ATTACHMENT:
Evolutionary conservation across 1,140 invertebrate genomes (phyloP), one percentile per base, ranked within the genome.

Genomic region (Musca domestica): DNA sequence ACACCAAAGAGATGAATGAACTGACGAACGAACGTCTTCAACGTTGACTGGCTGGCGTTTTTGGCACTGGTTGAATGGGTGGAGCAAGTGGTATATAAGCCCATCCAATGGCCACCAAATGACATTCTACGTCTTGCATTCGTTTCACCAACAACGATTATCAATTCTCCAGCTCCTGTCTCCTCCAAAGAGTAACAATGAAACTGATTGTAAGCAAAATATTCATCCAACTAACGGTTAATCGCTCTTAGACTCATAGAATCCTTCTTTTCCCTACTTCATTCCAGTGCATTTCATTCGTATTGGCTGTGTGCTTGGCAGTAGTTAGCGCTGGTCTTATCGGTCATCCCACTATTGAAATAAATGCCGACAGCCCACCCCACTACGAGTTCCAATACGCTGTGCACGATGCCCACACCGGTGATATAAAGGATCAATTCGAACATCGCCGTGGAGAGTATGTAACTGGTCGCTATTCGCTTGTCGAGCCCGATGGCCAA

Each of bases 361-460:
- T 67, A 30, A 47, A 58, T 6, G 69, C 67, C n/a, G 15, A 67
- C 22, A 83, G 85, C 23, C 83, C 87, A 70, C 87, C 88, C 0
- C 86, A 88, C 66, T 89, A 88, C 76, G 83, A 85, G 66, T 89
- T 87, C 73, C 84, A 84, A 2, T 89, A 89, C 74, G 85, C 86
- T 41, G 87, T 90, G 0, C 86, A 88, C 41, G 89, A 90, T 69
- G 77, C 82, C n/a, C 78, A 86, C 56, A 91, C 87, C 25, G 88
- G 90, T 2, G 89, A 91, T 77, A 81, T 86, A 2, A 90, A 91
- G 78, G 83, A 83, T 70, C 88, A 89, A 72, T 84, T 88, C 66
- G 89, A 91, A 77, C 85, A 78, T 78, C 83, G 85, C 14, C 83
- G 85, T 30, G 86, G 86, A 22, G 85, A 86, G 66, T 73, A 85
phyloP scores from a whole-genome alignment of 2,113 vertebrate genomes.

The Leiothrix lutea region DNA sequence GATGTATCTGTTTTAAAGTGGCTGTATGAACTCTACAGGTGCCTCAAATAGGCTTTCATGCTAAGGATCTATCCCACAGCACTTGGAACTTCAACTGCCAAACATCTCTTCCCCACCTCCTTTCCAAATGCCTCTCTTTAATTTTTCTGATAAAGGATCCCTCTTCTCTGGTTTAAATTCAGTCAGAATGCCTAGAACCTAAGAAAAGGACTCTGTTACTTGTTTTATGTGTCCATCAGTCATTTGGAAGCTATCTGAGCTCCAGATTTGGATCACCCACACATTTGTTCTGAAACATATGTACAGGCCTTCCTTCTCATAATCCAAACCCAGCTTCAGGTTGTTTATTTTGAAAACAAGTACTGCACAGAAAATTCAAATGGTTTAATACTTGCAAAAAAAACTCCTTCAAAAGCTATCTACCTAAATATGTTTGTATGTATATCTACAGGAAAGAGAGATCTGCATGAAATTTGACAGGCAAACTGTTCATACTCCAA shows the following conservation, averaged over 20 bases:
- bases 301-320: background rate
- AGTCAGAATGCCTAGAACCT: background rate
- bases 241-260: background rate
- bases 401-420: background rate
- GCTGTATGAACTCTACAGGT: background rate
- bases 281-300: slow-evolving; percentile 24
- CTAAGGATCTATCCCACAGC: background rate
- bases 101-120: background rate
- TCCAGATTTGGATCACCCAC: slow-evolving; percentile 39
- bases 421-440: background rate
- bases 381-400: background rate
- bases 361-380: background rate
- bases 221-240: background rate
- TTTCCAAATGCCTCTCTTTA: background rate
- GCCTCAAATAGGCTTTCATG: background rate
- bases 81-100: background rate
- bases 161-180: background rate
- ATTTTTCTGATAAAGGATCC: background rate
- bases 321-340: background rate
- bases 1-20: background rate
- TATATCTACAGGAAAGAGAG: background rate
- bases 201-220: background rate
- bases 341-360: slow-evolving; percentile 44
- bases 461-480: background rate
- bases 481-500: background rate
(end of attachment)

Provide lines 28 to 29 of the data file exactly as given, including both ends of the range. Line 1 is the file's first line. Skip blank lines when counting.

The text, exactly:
- bases 221-240: background rate
- TTTCCAAATGCCTCTCTTTA: background rate